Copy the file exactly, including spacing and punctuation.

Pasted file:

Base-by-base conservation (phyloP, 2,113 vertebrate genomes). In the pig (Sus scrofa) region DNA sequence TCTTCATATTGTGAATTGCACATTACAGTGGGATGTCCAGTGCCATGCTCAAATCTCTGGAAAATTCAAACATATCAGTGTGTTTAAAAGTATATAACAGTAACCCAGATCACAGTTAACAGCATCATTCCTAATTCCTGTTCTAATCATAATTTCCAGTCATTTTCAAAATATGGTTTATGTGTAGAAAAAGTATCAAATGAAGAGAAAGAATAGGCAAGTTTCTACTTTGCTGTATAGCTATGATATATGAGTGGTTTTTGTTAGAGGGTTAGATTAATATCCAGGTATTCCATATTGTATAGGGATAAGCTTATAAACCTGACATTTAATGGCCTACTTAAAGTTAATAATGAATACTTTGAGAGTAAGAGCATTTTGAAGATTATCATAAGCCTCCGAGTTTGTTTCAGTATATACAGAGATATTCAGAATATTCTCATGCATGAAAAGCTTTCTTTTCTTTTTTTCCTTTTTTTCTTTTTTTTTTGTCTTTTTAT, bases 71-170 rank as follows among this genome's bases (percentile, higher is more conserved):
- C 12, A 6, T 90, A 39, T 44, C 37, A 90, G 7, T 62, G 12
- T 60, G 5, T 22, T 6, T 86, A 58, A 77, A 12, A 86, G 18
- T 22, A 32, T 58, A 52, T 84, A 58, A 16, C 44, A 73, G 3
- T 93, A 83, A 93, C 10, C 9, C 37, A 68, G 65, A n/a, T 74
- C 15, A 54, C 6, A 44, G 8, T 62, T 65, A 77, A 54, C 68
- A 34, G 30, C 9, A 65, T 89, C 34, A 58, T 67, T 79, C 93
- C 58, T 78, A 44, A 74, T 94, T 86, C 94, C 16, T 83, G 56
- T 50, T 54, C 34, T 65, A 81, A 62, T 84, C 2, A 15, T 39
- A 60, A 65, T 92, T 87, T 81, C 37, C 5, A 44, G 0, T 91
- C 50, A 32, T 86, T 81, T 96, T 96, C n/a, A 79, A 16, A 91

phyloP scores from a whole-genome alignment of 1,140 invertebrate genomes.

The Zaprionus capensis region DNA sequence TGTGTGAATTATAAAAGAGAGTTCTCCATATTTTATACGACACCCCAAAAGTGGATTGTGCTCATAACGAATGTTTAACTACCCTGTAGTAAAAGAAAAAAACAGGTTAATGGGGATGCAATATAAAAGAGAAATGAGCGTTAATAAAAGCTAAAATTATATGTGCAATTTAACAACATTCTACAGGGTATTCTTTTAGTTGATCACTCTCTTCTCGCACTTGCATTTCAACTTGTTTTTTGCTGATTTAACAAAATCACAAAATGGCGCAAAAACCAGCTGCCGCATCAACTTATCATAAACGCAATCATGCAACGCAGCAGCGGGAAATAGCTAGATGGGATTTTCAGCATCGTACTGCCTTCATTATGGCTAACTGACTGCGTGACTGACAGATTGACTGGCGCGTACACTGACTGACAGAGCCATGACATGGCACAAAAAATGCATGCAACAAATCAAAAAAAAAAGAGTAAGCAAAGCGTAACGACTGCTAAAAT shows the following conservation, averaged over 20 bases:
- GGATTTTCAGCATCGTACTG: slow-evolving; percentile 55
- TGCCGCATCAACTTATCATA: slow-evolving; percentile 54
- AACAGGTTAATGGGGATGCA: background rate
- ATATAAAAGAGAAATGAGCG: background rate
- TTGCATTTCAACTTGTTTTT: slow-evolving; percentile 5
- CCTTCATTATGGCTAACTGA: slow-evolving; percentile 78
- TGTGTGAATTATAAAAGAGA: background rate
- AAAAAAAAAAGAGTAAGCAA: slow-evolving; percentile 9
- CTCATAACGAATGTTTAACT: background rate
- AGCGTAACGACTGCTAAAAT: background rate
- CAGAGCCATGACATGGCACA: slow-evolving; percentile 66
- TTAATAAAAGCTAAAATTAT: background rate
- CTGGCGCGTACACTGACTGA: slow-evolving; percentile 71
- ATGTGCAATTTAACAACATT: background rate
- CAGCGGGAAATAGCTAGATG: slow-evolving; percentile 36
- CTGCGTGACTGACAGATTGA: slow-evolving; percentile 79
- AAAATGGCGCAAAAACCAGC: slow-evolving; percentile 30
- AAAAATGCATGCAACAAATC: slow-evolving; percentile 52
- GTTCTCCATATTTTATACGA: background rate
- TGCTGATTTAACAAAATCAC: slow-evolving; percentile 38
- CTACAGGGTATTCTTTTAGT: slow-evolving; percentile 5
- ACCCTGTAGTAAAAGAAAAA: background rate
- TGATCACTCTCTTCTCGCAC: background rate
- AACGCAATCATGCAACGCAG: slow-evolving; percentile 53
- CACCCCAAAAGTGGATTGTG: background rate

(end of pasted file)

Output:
Base-by-base conservation (phyloP, 2,113 vertebrate genomes). In the pig (Sus scrofa) region DNA sequence TCTTCATATTGTGAATTGCACATTACAGTGGGATGTCCAGTGCCATGCTCAAATCTCTGGAAAATTCAAACATATCAGTGTGTTTAAAAGTATATAACAGTAACCCAGATCACAGTTAACAGCATCATTCCTAATTCCTGTTCTAATCATAATTTCCAGTCATTTTCAAAATATGGTTTATGTGTAGAAAAAGTATCAAATGAAGAGAAAGAATAGGCAAGTTTCTACTTTGCTGTATAGCTATGATATATGAGTGGTTTTTGTTAGAGGGTTAGATTAATATCCAGGTATTCCATATTGTATAGGGATAAGCTTATAAACCTGACATTTAATGGCCTACTTAAAGTTAATAATGAATACTTTGAGAGTAAGAGCATTTTGAAGATTATCATAAGCCTCCGAGTTTGTTTCAGTATATACAGAGATATTCAGAATATTCTCATGCATGAAAAGCTTTCTTTTCTTTTTTTCCTTTTTTTCTTTTTTTTTTGTCTTTTTAT, bases 71-170 rank as follows among this genome's bases (percentile, higher is more conserved):
- C 12, A 6, T 90, A 39, T 44, C 37, A 90, G 7, T 62, G 12
- T 60, G 5, T 22, T 6, T 86, A 58, A 77, A 12, A 86, G 18
- T 22, A 32, T 58, A 52, T 84, A 58, A 16, C 44, A 73, G 3
- T 93, A 83, A 93, C 10, C 9, C 37, A 68, G 65, A n/a, T 74
- C 15, A 54, C 6, A 44, G 8, T 62, T 65, A 77, A 54, C 68
- A 34, G 30, C 9, A 65, T 89, C 34, A 58, T 67, T 79, C 93
- C 58, T 78, A 44, A 74, T 94, T 86, C 94, C 16, T 83, G 56
- T 50, T 54, C 34, T 65, A 81, A 62, T 84, C 2, A 15, T 39
- A 60, A 65, T 92, T 87, T 81, C 37, C 5, A 44, G 0, T 91
- C 50, A 32, T 86, T 81, T 96, T 96, C n/a, A 79, A 16, A 91

phyloP scores from a whole-genome alignment of 1,140 invertebrate genomes.

The Zaprionus capensis region DNA sequence TGTGTGAATTATAAAAGAGAGTTCTCCATATTTTATACGACACCCCAAAAGTGGATTGTGCTCATAACGAATGTTTAACTACCCTGTAGTAAAAGAAAAAAACAGGTTAATGGGGATGCAATATAAAAGAGAAATGAGCGTTAATAAAAGCTAAAATTATATGTGCAATTTAACAACATTCTACAGGGTATTCTTTTAGTTGATCACTCTCTTCTCGCACTTGCATTTCAACTTGTTTTTTGCTGATTTAACAAAATCACAAAATGGCGCAAAAACCAGCTGCCGCATCAACTTATCATAAACGCAATCATGCAACGCAGCAGCGGGAAATAGCTAGATGGGATTTTCAGCATCGTACTGCCTTCATTATGGCTAACTGACTGCGTGACTGACAGATTGACTGGCGCGTACACTGACTGACAGAGCCATGACATGGCACAAAAAATGCATGCAACAAATCAAAAAAAAAAGAGTAAGCAAAGCGTAACGACTGCTAAAAT shows the following conservation, averaged over 20 bases:
- GGATTTTCAGCATCGTACTG: slow-evolving; percentile 55
- TGCCGCATCAACTTATCATA: slow-evolving; percentile 54
- AACAGGTTAATGGGGATGCA: background rate
- ATATAAAAGAGAAATGAGCG: background rate
- TTGCATTTCAACTTGTTTTT: slow-evolving; percentile 5
- CCTTCATTATGGCTAACTGA: slow-evolving; percentile 78
- TGTGTGAATTATAAAAGAGA: background rate
- AAAAAAAAAAGAGTAAGCAA: slow-evolving; percentile 9
- CTCATAACGAATGTTTAACT: background rate
- AGCGTAACGACTGCTAAAAT: background rate
- CAGAGCCATGACATGGCACA: slow-evolving; percentile 66
- TTAATAAAAGCTAAAATTAT: background rate
- CTGGCGCGTACACTGACTGA: slow-evolving; percentile 71
- ATGTGCAATTTAACAACATT: background rate
- CAGCGGGAAATAGCTAGATG: slow-evolving; percentile 36
- CTGCGTGACTGACAGATTGA: slow-evolving; percentile 79
- AAAATGGCGCAAAAACCAGC: slow-evolving; percentile 30
- AAAAATGCATGCAACAAATC: slow-evolving; percentile 52
- GTTCTCCATATTTTATACGA: background rate
- TGCTGATTTAACAAAATCAC: slow-evolving; percentile 38
- CTACAGGGTATTCTTTTAGT: slow-evolving; percentile 5
- ACCCTGTAGTAAAAGAAAAA: background rate
- TGATCACTCTCTTCTCGCAC: background rate
- AACGCAATCATGCAACGCAG: slow-evolving; percentile 53
- CACCCCAAAAGTGGATTGTG: background rate